Not a run machine
Tendulkar is a free-spirited artist who bats with the freedom of an India unshackled of its socialist baggage, writes Rajdeep Sardesai.columns Updated: Nov 12, 2009 21:47 IST
Where were you on November 15, 1989? I know where I was: glued to the TV watching a 16-year-old boy with curls and rosy cheeks take on Pakistan’s fast bowlers. Twenty years later, the locks are showing a hint of grey but Sachin Tendulkar is still doing what he does best: score runs for India. Much has changed in the world around us in the last 20 years. One thing hasn’t: the presence of Tendulkar on the cricket crease.
Remember 1989? It was the year that the Berlin Wall fell, Rajiv Gandhi lost the general elections and V.P. Singh was transformed into a middle-class hero. It was the year that the militant’s gun first echoed in the Kashmir Valley while the bugle of the Ram Janmabhoomi movement was sounded in Ayodhya. In 1989, $500 was your forex limit, Manmohan Singh was far from being the finance minister, there were no private TV news channels and India was still struggling with the Hindu rate of growth. To many Indians of my generation, there is only one link between then and now: the batsmanship of Tendulkar.
Forget the runs and the records. That is for historians and statisticians. For the genuine cricket fan, Tendulkar has always been much more than a run machine: he has played the game the way it was meant to be played — with passion, unbridled enthusiasm and, above all, dignity. It’s true that the gay abandon with which he lit into Abdul Qadir on his first tour to Pakistan has given way to a more methodical approach to batting. Yet, as he showed in Hyderabad, the core of his being is still in playing attacking cricket. Incredibly, even towards the end of his epic, he was running faster than his partners who were almost half his age.
It can’t have been easy. Cricket’s history is littered with stories of prodigies who never quite made the transition to the big league. Not only did Tendulkar make the great leap, but he did it in the span of less than two years. Lesser men would have simply buckled under when hit on the face as he was in the first series by a Waqar bouncer. But he didn’t. In that one fleeting moment, when he dusted himself up, a teenager became a man.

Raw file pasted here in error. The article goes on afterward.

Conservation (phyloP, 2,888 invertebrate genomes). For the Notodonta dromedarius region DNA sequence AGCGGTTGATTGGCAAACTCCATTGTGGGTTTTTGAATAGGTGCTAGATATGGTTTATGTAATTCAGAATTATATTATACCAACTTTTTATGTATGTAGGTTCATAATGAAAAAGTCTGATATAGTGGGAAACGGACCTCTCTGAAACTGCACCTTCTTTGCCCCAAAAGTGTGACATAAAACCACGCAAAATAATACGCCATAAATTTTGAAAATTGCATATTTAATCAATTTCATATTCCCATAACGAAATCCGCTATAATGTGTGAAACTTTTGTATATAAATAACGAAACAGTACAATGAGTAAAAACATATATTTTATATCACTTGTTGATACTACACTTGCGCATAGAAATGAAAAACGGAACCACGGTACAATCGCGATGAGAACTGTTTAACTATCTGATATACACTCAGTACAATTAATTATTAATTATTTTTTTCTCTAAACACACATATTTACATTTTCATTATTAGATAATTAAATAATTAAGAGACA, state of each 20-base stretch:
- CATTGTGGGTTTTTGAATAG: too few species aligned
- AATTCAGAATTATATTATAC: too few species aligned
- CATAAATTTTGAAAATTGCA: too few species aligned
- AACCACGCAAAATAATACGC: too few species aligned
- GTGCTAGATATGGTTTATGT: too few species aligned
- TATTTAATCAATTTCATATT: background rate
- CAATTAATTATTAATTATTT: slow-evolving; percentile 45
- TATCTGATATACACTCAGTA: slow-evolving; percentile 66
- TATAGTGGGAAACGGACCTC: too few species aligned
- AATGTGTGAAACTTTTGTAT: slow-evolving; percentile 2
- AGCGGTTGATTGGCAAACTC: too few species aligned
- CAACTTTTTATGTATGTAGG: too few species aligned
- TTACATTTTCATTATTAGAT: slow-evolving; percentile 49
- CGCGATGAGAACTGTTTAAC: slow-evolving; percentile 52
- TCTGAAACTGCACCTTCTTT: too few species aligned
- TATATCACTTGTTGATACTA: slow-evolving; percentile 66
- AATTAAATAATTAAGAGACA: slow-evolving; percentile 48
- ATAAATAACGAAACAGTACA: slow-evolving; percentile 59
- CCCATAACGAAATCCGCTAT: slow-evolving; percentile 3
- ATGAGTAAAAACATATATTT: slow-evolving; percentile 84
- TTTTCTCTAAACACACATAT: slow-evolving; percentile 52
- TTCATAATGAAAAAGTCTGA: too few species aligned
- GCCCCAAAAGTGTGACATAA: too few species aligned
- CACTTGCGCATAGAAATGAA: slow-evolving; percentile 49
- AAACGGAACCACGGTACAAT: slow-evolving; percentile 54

We all have our favourite Tendulkar moment: was it the sliced cut off Shoaib Akhtar for a six in the 2003 world cup? Maybe, it was the emotional century within a week of his father’s death? Or was it his demolition of Shane Warne in Chennai? Or the Sharjah innings that remains his signature one-day knock? Or the double century in Sydney? Or the match-winning innings last year against England within weeks of the 26/11 terror? When you’ve scored a staggering 87 international centuries, then picking a single cricketing achievement isn’t easy.
But his real achievement is beyond the boundary. We live in an age of instant stardom and mini-celebrities, where fame is an intoxicant that can easily consume the best of us. Sachin, remarkably, has been almost untouched by the fact that he is contemporary India’s biggest icon, arguably bigger than even an Amitabh Bachchan or a Shah Rukh Khan. As Khan revealed in an interview, at a party there was a big noise when Big B entered. Then, Sachin entered the hall and Bachchan was leading the queue to grab hold of the cricket champion!
Through the many highs and a few lows, Tendulkar’s balance has never wavered both on and off the field, driven by a single-minded devotion to the game. He has avoided controversy, remaining a private individual. He may not have gone to college, but life has perhaps taught him more than he could have ever learnt there. He is aware of his commercial value but his badge of identity is that he is the Maharashtrian middle-class boy who has remained true to his roots. He may lack the gravitas of Sunil Gavaskar, but on cricketing matters he can be just as articulate.
In a sense, the passing of the baton from Gavaskar to Tendulkar represents the coming of age of Indian cricket and a new India. Gavaskar was the architect, who built every innings with a clinical precision, that perhaps was symbolic of a Nehruvian India when neither Indian cricket nor the country could afford any form of extravagance. Tendulkar is the free-spirited artist who bats with the freedom of an India unshackled of its socialist baggage, where cricket is now part of a lucrative entertainment industry.
So, how much longer will Tendulkar continue? Sir Don Bradman, statistically the greatest-ever batsman, played for Australia for 20 years, interrupted by war and benefiting from the fact that cricket was then a seasonal sport. Sachin, whom the great Don likened to himself, has been playing virtually non-stop for two decades in the most high-pressure environment that modern sport can throw up. Maybe, the body is creaking a little, but the mind doesn’t seem to have given up yet. Maybe, the goal of the 2011 World Cup is still the ultimate motivation. Of course, he will retire one day, but till he does, we must savour the magic. A banner in Sharjah once said it all, “I will see God when I die, but till then I will see Sachin!” Amen.
Rajdeep Sardesai is Editor-in-Chief , IBN Network
The views expressed by the author are personal